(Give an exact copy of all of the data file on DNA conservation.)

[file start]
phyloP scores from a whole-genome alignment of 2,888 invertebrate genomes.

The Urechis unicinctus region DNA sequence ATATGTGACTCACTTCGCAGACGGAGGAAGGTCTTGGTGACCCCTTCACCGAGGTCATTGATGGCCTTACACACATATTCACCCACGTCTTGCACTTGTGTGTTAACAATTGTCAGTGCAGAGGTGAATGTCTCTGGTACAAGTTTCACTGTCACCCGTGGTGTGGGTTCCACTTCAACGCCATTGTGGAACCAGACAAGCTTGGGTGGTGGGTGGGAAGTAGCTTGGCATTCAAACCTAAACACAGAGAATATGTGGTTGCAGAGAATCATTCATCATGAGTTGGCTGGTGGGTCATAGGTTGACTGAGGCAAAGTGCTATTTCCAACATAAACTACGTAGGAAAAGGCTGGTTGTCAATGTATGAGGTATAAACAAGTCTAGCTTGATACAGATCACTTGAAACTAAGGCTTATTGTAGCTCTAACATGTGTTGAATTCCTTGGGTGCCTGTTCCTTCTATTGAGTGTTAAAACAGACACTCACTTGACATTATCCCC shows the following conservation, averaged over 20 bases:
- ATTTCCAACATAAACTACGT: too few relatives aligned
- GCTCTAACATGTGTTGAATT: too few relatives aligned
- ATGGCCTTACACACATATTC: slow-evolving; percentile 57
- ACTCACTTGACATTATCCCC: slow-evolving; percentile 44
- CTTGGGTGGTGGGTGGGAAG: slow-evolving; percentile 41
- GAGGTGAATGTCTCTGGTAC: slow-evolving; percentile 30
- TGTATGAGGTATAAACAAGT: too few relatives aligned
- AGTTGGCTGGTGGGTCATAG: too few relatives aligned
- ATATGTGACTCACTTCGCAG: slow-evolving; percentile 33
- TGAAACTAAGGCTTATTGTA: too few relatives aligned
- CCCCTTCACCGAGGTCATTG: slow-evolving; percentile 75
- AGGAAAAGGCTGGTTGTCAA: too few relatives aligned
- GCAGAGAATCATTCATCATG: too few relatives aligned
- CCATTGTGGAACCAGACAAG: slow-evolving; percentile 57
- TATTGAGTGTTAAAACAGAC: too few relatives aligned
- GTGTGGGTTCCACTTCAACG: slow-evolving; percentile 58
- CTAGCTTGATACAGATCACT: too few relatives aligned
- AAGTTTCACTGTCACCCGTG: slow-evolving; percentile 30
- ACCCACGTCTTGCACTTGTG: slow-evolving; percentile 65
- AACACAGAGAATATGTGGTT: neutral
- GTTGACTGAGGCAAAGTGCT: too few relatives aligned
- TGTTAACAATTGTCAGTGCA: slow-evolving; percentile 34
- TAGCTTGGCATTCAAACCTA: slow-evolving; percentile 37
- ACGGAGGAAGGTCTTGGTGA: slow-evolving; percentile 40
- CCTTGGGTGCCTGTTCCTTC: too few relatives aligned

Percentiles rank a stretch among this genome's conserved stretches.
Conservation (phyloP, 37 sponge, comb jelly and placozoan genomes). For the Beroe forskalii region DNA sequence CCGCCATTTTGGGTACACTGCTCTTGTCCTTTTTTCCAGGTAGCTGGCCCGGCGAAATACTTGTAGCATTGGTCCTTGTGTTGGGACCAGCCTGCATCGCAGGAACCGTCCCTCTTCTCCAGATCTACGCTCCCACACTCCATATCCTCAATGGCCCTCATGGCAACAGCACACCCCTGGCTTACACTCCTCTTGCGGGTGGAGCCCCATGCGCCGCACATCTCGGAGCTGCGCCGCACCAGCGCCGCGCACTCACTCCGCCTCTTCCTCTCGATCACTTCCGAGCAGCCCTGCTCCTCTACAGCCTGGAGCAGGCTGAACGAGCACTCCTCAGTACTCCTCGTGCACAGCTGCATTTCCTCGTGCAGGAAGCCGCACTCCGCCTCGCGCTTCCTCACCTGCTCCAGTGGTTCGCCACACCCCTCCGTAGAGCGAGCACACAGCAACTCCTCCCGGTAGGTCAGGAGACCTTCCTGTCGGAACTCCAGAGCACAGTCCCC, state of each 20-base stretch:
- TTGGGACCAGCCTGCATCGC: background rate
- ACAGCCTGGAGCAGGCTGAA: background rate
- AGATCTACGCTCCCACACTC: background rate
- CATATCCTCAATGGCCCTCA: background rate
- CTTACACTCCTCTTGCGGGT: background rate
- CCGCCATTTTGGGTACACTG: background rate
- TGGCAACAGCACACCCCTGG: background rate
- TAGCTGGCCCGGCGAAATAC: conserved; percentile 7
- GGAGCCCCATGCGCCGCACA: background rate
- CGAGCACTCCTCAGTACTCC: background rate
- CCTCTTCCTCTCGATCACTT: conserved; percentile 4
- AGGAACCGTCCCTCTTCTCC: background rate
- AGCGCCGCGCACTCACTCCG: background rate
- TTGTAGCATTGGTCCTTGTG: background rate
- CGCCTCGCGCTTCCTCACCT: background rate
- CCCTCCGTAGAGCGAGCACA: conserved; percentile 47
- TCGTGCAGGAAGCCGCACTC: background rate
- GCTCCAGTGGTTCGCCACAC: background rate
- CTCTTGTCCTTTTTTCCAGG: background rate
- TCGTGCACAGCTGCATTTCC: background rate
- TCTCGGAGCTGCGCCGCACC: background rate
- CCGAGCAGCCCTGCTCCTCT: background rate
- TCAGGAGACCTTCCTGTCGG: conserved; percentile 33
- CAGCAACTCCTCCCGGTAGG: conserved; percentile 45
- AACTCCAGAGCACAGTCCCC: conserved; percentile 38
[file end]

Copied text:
phyloP scores from a whole-genome alignment of 2,888 invertebrate genomes.

The Urechis unicinctus region DNA sequence ATATGTGACTCACTTCGCAGACGGAGGAAGGTCTTGGTGACCCCTTCACCGAGGTCATTGATGGCCTTACACACATATTCACCCACGTCTTGCACTTGTGTGTTAACAATTGTCAGTGCAGAGGTGAATGTCTCTGGTACAAGTTTCACTGTCACCCGTGGTGTGGGTTCCACTTCAACGCCATTGTGGAACCAGACAAGCTTGGGTGGTGGGTGGGAAGTAGCTTGGCATTCAAACCTAAACACAGAGAATATGTGGTTGCAGAGAATCATTCATCATGAGTTGGCTGGTGGGTCATAGGTTGACTGAGGCAAAGTGCTATTTCCAACATAAACTACGTAGGAAAAGGCTGGTTGTCAATGTATGAGGTATAAACAAGTCTAGCTTGATACAGATCACTTGAAACTAAGGCTTATTGTAGCTCTAACATGTGTTGAATTCCTTGGGTGCCTGTTCCTTCTATTGAGTGTTAAAACAGACACTCACTTGACATTATCCCC shows the following conservation, averaged over 20 bases:
- ATTTCCAACATAAACTACGT: too few relatives aligned
- GCTCTAACATGTGTTGAATT: too few relatives aligned
- ATGGCCTTACACACATATTC: slow-evolving; percentile 57
- ACTCACTTGACATTATCCCC: slow-evolving; percentile 44
- CTTGGGTGGTGGGTGGGAAG: slow-evolving; percentile 41
- GAGGTGAATGTCTCTGGTAC: slow-evolving; percentile 30
- TGTATGAGGTATAAACAAGT: too few relatives aligned
- AGTTGGCTGGTGGGTCATAG: too few relatives aligned
- ATATGTGACTCACTTCGCAG: slow-evolving; percentile 33
- TGAAACTAAGGCTTATTGTA: too few relatives aligned
- CCCCTTCACCGAGGTCATTG: slow-evolving; percentile 75
- AGGAAAAGGCTGGTTGTCAA: too few relatives aligned
- GCAGAGAATCATTCATCATG: too few relatives aligned
- CCATTGTGGAACCAGACAAG: slow-evolving; percentile 57
- TATTGAGTGTTAAAACAGAC: too few relatives aligned
- GTGTGGGTTCCACTTCAACG: slow-evolving; percentile 58
- CTAGCTTGATACAGATCACT: too few relatives aligned
- AAGTTTCACTGTCACCCGTG: slow-evolving; percentile 30
- ACCCACGTCTTGCACTTGTG: slow-evolving; percentile 65
- AACACAGAGAATATGTGGTT: neutral
- GTTGACTGAGGCAAAGTGCT: too few relatives aligned
- TGTTAACAATTGTCAGTGCA: slow-evolving; percentile 34
- TAGCTTGGCATTCAAACCTA: slow-evolving; percentile 37
- ACGGAGGAAGGTCTTGGTGA: slow-evolving; percentile 40
- CCTTGGGTGCCTGTTCCTTC: too few relatives aligned

Percentiles rank a stretch among this genome's conserved stretches.
Conservation (phyloP, 37 sponge, comb jelly and placozoan genomes). For the Beroe forskalii region DNA sequence CCGCCATTTTGGGTACACTGCTCTTGTCCTTTTTTCCAGGTAGCTGGCCCGGCGAAATACTTGTAGCATTGGTCCTTGTGTTGGGACCAGCCTGCATCGCAGGAACCGTCCCTCTTCTCCAGATCTACGCTCCCACACTCCATATCCTCAATGGCCCTCATGGCAACAGCACACCCCTGGCTTACACTCCTCTTGCGGGTGGAGCCCCATGCGCCGCACATCTCGGAGCTGCGCCGCACCAGCGCCGCGCACTCACTCCGCCTCTTCCTCTCGATCACTTCCGAGCAGCCCTGCTCCTCTACAGCCTGGAGCAGGCTGAACGAGCACTCCTCAGTACTCCTCGTGCACAGCTGCATTTCCTCGTGCAGGAAGCCGCACTCCGCCTCGCGCTTCCTCACCTGCTCCAGTGGTTCGCCACACCCCTCCGTAGAGCGAGCACACAGCAACTCCTCCCGGTAGGTCAGGAGACCTTCCTGTCGGAACTCCAGAGCACAGTCCCC, state of each 20-base stretch:
- TTGGGACCAGCCTGCATCGC: background rate
- ACAGCCTGGAGCAGGCTGAA: background rate
- AGATCTACGCTCCCACACTC: background rate
- CATATCCTCAATGGCCCTCA: background rate
- CTTACACTCCTCTTGCGGGT: background rate
- CCGCCATTTTGGGTACACTG: background rate
- TGGCAACAGCACACCCCTGG: background rate
- TAGCTGGCCCGGCGAAATAC: conserved; percentile 7
- GGAGCCCCATGCGCCGCACA: background rate
- CGAGCACTCCTCAGTACTCC: background rate
- CCTCTTCCTCTCGATCACTT: conserved; percentile 4
- AGGAACCGTCCCTCTTCTCC: background rate
- AGCGCCGCGCACTCACTCCG: background rate
- TTGTAGCATTGGTCCTTGTG: background rate
- CGCCTCGCGCTTCCTCACCT: background rate
- CCCTCCGTAGAGCGAGCACA: conserved; percentile 47
- TCGTGCAGGAAGCCGCACTC: background rate
- GCTCCAGTGGTTCGCCACAC: background rate
- CTCTTGTCCTTTTTTCCAGG: background rate
- TCGTGCACAGCTGCATTTCC: background rate
- TCTCGGAGCTGCGCCGCACC: background rate
- CCGAGCAGCCCTGCTCCTCT: background rate
- TCAGGAGACCTTCCTGTCGG: conserved; percentile 33
- CAGCAACTCCTCCCGGTAGG: conserved; percentile 45
- AACTCCAGAGCACAGTCCCC: conserved; percentile 38